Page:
We’ve all seen the adverts - bell ringing monks jolted out of their miserable, slow routine into jumping fun-loving, ringers in a bite of a chocolate bar. But what is bellringing really about? Reporter Alex Johnston joined the Harrogate Bellringers to find out.
In the advert the ringers are seen leaving the ground, gripping the rope of the bell as the tune sounds out.
The truth is, if they really attempted that, in some bell towers, at least, they would be squashed on the ceiling.
A person simply cannot fit in the small hole in the ceiling through which the rope is fed.
Hanging on to a rope at full whack could result in a true mess.
This happy advice was related to me when I joined the Harrogate Bellringers for an evening practice session at St Wilfrid’s Church.
And ringing, I can safely tell you, is far from easy. It is a skill, you need to give it time and not expect to be left alone with a bell for a number of weeks, possibly months.
It is also thoroughly enjoyable.
Bell Tower Captain Mike Woodhall invited me along, and Hannah Beck stood alongside, to make sure I didn’t kill anyone, or myself, wielding the bell.
Mr Woodhall said: “The bells were installed in 1974, and before we can get ringing, we have to get the bells moving so they are upside down and ready to ring.
“On a practice evening, we will ring the bells in a round. Then, we change the order of the bells.
“There is a music to what we ring, the sequences are called queens, or ti tums, and the ‘tunes’ we play are known as methods.”
“There are eight bell ringers together, and some of our ringers come along even if they are not churchgoers.
“There’s no obligation to go to church if you want to ring a bell.”
Ms Beck stood me by a bell, and gave me a series of instructions, all of which I failed to follow.
I have been ringing twice now, and still cannot get the hang of letting the bell stand, that is, come to a stop,
You stand quite close to the rope, called a sally, clutching the end of it before bringing another hand up to grab the sally, keeping in time with the ringer next to you.
It is all about timing, and letting the bell do the work.
Practice makes perfect, I am sure, but my early taster of ringing suggests this is a much more precise activity than many would give it credit.
Ms Beck said: “People think it is like the Mars Bar advert, it has been tarnished by that!
“We ring bells to let people know when prayer is about to take place, so they know it is happening.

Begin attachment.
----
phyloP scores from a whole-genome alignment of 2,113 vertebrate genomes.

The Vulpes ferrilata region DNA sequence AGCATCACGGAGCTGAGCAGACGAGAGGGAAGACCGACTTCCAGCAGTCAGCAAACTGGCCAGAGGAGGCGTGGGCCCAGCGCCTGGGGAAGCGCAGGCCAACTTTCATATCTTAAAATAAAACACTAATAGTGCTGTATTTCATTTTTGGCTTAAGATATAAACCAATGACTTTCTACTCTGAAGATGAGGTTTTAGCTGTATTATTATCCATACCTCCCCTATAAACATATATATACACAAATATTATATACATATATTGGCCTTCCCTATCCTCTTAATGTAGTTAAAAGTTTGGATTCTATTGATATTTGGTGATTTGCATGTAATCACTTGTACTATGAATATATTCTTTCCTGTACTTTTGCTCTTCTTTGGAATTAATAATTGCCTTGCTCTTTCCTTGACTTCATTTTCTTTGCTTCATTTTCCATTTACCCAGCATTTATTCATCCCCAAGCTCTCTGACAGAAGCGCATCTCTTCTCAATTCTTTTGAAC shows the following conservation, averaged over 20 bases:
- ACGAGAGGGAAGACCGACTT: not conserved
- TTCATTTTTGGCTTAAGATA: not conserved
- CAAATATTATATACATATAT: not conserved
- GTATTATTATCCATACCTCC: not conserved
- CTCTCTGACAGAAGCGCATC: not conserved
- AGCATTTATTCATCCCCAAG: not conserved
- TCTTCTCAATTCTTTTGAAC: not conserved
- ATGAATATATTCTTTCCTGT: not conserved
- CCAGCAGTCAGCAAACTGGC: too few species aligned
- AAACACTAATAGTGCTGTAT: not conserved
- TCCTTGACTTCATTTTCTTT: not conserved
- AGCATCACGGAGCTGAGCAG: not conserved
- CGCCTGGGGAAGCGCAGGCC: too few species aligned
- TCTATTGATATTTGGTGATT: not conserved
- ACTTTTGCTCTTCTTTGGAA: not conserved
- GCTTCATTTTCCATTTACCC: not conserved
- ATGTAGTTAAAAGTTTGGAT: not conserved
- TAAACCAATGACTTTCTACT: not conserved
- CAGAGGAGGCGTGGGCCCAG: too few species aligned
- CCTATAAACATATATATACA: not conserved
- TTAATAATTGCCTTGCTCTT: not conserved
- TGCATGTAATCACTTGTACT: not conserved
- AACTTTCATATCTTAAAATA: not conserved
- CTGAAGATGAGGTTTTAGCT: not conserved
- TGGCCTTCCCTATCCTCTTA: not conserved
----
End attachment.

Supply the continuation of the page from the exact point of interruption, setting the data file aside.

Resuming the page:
“People enjoy taking part. The Boys’ Brigade, Brownies, Scouts, and youth organisations come to have a go.”
Father Gordon, Curate of St Wilfrid’s, comes along to ring after learning the skill for a special occasion.
He said: “I first learned to ring bells for the new millennium.
“There was an appeal, called Ring 2000, which encouraged people to tkae it up so they could ring in the new millennium. I did that in Leeds, and get involved with the Harrogate Bellringers most weeks.”
Lauren Woodhall, 15, is the youngest member of the group.
She said: “I only know one other young bellringer, so it is quite unusual.
“We ring on Sunday mornings, for weddings, funerals when requested, and on other special occasions.
“They are muffled for funerals, and if there is a national disaster or big event, we will ring backwards.
“People will be able to hear the difference, so they know something has happened.”
Getting to the bell tower is a feat in itself as it involves climbing up 83 narrow steps.
And the ascent is just the start of the fitness benefits.
“The actual bell ringing is good upper-body exercise and there is also a mental workout element as the ringing requires mental agility in order to follow the other bells in a “round”, or to play methods,” said Mr Woodhall.
“Our oldest member is 85, he started when he was 80.”
Harrogate Bellringers meet at St Wilfrid’s every Wednesday from 7.30pm to 9pm, and at St Peter’s Church, on Cambridge Road, from 7pm to 9pm on Friday nights.
Anyone over the age of 11 is welcome to come along, no experience is necessary.
Contact Mike Woodhall on 01423 501193.